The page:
Broken clouds
Broken clouds
28.4 °F
December 12, 2017
River Reporter Facebook pageTRR TwitterRSS Search

‘Kairos,’ space for listening

By Isaac Green Diebboll
August 3, 2016

The Sullivan County Human Rights Commission, Dialogue to Change initiative has sparked an action plan to cut bureaucratic red tape by creating a direct line of communication between community and government. This will be achieved by creating regularly recurring, two-hour-long gatherings every month, in a public space such as a firehouse, church or community center, for people to convene, share and listen to one another.

Over time, gathering spaces will be established in each legislative district or area deemed necessary. Space for listening is a safe environment, bound by trust, in which information shared is considered private. These gatherings are open for anyone to attend and are moderated by a facilitator who has a direct line of communication to the Human Rights Commission and/or to the Sullivan County Legislature.

At these gatherings, questions or concerns about government or specifically quality of life in Sullivan County can be directed to the facilitator. It is the facilitator’s job to sufficiently answer these questions, in which further research may be necessary to get correct information. The facilitator works with a team of facilitators to help navigate people to their answers. Public concerns voiced at gatherings may be represented to the legislature, or appropriate governmental organization if requested. The primary function of the gathering space is for people in the community to share and listen to one another’s stories about living in the region. People will share, one person at a time.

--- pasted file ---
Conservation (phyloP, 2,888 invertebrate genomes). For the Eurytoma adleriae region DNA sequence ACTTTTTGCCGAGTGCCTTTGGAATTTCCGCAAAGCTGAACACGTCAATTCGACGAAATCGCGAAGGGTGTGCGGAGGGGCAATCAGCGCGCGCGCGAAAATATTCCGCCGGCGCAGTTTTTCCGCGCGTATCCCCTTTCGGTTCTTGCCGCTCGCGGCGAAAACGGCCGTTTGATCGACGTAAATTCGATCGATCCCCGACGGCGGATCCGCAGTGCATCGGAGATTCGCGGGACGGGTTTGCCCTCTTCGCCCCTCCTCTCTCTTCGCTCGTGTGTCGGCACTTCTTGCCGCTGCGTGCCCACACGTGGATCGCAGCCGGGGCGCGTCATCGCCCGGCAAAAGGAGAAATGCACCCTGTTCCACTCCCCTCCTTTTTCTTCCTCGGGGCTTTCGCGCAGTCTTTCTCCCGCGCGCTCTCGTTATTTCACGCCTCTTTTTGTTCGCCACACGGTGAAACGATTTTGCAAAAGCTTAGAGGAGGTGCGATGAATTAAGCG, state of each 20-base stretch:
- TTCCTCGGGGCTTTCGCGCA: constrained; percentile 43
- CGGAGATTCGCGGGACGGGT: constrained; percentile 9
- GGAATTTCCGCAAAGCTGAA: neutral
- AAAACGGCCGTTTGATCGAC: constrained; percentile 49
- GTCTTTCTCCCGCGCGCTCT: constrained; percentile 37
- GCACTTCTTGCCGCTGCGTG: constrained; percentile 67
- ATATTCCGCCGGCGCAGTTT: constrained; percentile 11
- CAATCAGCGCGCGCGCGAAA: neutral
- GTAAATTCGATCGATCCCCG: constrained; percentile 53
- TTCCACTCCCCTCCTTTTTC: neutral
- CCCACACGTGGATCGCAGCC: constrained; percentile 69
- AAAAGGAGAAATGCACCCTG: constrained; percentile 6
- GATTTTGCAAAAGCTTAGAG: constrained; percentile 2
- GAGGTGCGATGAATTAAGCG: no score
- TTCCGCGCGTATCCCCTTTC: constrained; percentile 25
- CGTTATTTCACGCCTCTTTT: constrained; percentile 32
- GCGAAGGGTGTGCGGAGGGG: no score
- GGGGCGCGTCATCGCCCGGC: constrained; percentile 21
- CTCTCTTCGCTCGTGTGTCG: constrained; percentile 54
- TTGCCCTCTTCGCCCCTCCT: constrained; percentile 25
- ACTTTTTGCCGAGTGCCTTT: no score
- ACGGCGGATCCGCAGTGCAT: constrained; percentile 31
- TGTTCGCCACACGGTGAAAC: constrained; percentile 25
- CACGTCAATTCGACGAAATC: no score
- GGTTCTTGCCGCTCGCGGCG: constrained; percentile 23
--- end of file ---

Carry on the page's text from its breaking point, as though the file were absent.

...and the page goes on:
Space for listening allows individual people to connect, fostering greater awareness and unity within communities. This is a preventative measure to ensure a healthy social fabric with greater access to information. This is especially important in rural areas where Internet access is limited and public transportation is non-existent. People have a difficult time connecting and staying informed about ongoing activities. Space for listening allows people to learn about what’s going on and get answers to concerns that are important to them. Space for listening also helps people to organize and work together to develop projects and fill identifiable gaps in communities.

This first session took place in Hortonville on Monday, August 1. Subsequent meetings will take place the first Monday of every month, with the next scheduled for Monday, September 5. A location has not yet been selected, but will be publicized via newspaper and Internet.

[Isaac Green Diebboll is a resident of the Town of Delaware.]